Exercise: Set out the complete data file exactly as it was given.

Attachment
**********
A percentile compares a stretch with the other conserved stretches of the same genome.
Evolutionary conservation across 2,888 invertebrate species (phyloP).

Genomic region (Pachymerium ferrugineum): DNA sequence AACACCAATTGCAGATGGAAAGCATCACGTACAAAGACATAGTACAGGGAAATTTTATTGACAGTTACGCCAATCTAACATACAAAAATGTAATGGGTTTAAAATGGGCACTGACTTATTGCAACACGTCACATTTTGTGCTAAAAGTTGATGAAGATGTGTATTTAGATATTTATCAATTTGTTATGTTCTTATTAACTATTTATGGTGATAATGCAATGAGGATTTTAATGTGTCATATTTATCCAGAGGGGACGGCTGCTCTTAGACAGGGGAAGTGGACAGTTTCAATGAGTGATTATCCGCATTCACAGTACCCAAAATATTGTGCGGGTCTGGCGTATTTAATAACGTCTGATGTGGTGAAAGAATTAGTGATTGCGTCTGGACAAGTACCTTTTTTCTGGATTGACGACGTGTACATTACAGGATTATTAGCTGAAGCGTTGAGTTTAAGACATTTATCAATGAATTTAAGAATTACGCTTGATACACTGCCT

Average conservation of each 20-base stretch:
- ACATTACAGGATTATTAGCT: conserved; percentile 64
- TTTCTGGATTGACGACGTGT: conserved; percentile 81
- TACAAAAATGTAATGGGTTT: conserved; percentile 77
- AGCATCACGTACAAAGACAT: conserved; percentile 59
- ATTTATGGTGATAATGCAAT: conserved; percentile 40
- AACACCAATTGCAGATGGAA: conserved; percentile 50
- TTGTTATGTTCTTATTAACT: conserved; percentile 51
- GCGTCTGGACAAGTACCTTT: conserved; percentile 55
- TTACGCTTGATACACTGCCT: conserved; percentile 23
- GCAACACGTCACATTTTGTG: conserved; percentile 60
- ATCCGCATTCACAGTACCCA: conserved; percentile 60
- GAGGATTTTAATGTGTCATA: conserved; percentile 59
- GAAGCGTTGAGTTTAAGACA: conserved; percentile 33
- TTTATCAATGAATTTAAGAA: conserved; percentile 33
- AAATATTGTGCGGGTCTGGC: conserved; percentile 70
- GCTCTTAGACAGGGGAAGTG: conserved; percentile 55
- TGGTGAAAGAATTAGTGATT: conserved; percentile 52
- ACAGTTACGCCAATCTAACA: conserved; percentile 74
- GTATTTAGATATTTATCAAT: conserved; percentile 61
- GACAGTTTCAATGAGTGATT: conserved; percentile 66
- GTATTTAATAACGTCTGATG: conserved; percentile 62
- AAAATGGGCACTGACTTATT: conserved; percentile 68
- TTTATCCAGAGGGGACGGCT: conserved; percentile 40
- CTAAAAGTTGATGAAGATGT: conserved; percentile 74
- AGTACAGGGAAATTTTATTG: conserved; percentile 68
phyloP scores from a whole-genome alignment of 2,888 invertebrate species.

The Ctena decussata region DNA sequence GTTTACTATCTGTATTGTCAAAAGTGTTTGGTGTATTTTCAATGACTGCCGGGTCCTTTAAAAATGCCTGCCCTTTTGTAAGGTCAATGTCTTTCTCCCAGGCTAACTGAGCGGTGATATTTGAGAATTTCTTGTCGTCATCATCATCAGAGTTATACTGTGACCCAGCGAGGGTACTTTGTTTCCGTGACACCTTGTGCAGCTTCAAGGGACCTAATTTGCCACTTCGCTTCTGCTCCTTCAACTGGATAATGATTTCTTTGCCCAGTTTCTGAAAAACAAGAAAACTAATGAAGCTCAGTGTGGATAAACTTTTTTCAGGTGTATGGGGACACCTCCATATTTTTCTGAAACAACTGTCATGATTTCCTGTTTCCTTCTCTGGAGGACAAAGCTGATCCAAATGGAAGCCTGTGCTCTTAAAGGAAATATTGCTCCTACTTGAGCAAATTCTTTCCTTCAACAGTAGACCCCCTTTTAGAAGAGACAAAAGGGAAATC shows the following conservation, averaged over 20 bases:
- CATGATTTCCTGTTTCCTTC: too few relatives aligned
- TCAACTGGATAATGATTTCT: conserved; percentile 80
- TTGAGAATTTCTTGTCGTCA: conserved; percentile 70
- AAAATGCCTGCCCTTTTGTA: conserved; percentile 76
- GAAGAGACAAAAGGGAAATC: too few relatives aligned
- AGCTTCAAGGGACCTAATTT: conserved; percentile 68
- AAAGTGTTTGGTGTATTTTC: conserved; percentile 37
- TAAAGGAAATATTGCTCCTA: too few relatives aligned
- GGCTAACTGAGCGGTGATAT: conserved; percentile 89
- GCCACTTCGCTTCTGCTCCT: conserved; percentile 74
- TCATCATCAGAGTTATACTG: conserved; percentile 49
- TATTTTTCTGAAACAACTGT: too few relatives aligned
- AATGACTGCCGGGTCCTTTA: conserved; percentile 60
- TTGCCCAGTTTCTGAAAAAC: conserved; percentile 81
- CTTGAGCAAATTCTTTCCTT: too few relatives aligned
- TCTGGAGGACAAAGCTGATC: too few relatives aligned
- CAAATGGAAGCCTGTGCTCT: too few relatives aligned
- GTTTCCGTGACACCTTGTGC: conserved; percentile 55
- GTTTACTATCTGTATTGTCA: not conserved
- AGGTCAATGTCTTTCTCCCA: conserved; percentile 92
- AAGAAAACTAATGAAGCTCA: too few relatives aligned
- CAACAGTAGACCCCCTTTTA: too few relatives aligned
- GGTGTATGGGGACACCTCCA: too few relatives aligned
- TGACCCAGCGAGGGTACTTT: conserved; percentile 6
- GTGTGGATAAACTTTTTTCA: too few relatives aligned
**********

A percentile compares a stretch with the other conserved stretches of the same genome.
Evolutionary conservation across 2,888 invertebrate species (phyloP).

Genomic region (Pachymerium ferrugineum): DNA sequence AACACCAATTGCAGATGGAAAGCATCACGTACAAAGACATAGTACAGGGAAATTTTATTGACAGTTACGCCAATCTAACATACAAAAATGTAATGGGTTTAAAATGGGCACTGACTTATTGCAACACGTCACATTTTGTGCTAAAAGTTGATGAAGATGTGTATTTAGATATTTATCAATTTGTTATGTTCTTATTAACTATTTATGGTGATAATGCAATGAGGATTTTAATGTGTCATATTTATCCAGAGGGGACGGCTGCTCTTAGACAGGGGAAGTGGACAGTTTCAATGAGTGATTATCCGCATTCACAGTACCCAAAATATTGTGCGGGTCTGGCGTATTTAATAACGTCTGATGTGGTGAAAGAATTAGTGATTGCGTCTGGACAAGTACCTTTTTTCTGGATTGACGACGTGTACATTACAGGATTATTAGCTGAAGCGTTGAGTTTAAGACATTTATCAATGAATTTAAGAATTACGCTTGATACACTGCCT

Average conservation of each 20-base stretch:
- ACATTACAGGATTATTAGCT: conserved; percentile 64
- TTTCTGGATTGACGACGTGT: conserved; percentile 81
- TACAAAAATGTAATGGGTTT: conserved; percentile 77
- AGCATCACGTACAAAGACAT: conserved; percentile 59
- ATTTATGGTGATAATGCAAT: conserved; percentile 40
- AACACCAATTGCAGATGGAA: conserved; percentile 50
- TTGTTATGTTCTTATTAACT: conserved; percentile 51
- GCGTCTGGACAAGTACCTTT: conserved; percentile 55
- TTACGCTTGATACACTGCCT: conserved; percentile 23
- GCAACACGTCACATTTTGTG: conserved; percentile 60
- ATCCGCATTCACAGTACCCA: conserved; percentile 60
- GAGGATTTTAATGTGTCATA: conserved; percentile 59
- GAAGCGTTGAGTTTAAGACA: conserved; percentile 33
- TTTATCAATGAATTTAAGAA: conserved; percentile 33
- AAATATTGTGCGGGTCTGGC: conserved; percentile 70
- GCTCTTAGACAGGGGAAGTG: conserved; percentile 55
- TGGTGAAAGAATTAGTGATT: conserved; percentile 52
- ACAGTTACGCCAATCTAACA: conserved; percentile 74
- GTATTTAGATATTTATCAAT: conserved; percentile 61
- GACAGTTTCAATGAGTGATT: conserved; percentile 66
- GTATTTAATAACGTCTGATG: conserved; percentile 62
- AAAATGGGCACTGACTTATT: conserved; percentile 68
- TTTATCCAGAGGGGACGGCT: conserved; percentile 40
- CTAAAAGTTGATGAAGATGT: conserved; percentile 74
- AGTACAGGGAAATTTTATTG: conserved; percentile 68
phyloP scores from a whole-genome alignment of 2,888 invertebrate species.

The Ctena decussata region DNA sequence GTTTACTATCTGTATTGTCAAAAGTGTTTGGTGTATTTTCAATGACTGCCGGGTCCTTTAAAAATGCCTGCCCTTTTGTAAGGTCAATGTCTTTCTCCCAGGCTAACTGAGCGGTGATATTTGAGAATTTCTTGTCGTCATCATCATCAGAGTTATACTGTGACCCAGCGAGGGTACTTTGTTTCCGTGACACCTTGTGCAGCTTCAAGGGACCTAATTTGCCACTTCGCTTCTGCTCCTTCAACTGGATAATGATTTCTTTGCCCAGTTTCTGAAAAACAAGAAAACTAATGAAGCTCAGTGTGGATAAACTTTTTTCAGGTGTATGGGGACACCTCCATATTTTTCTGAAACAACTGTCATGATTTCCTGTTTCCTTCTCTGGAGGACAAAGCTGATCCAAATGGAAGCCTGTGCTCTTAAAGGAAATATTGCTCCTACTTGAGCAAATTCTTTCCTTCAACAGTAGACCCCCTTTTAGAAGAGACAAAAGGGAAATC shows the following conservation, averaged over 20 bases:
- CATGATTTCCTGTTTCCTTC: too few relatives aligned
- TCAACTGGATAATGATTTCT: conserved; percentile 80
- TTGAGAATTTCTTGTCGTCA: conserved; percentile 70
- AAAATGCCTGCCCTTTTGTA: conserved; percentile 76
- GAAGAGACAAAAGGGAAATC: too few relatives aligned
- AGCTTCAAGGGACCTAATTT: conserved; percentile 68
- AAAGTGTTTGGTGTATTTTC: conserved; percentile 37
- TAAAGGAAATATTGCTCCTA: too few relatives aligned
- GGCTAACTGAGCGGTGATAT: conserved; percentile 89
- GCCACTTCGCTTCTGCTCCT: conserved; percentile 74
- TCATCATCAGAGTTATACTG: conserved; percentile 49
- TATTTTTCTGAAACAACTGT: too few relatives aligned
- AATGACTGCCGGGTCCTTTA: conserved; percentile 60
- TTGCCCAGTTTCTGAAAAAC: conserved; percentile 81
- CTTGAGCAAATTCTTTCCTT: too few relatives aligned
- TCTGGAGGACAAAGCTGATC: too few relatives aligned
- CAAATGGAAGCCTGTGCTCT: too few relatives aligned
- GTTTCCGTGACACCTTGTGC: conserved; percentile 55
- GTTTACTATCTGTATTGTCA: not conserved
- AGGTCAATGTCTTTCTCCCA: conserved; percentile 92
- AAGAAAACTAATGAAGCTCA: too few relatives aligned
- CAACAGTAGACCCCCTTTTA: too few relatives aligned
- GGTGTATGGGGACACCTCCA: too few relatives aligned
- TGACCCAGCGAGGGTACTTT: conserved; percentile 6
- GTGTGGATAAACTTTTTTCA: too few relatives aligned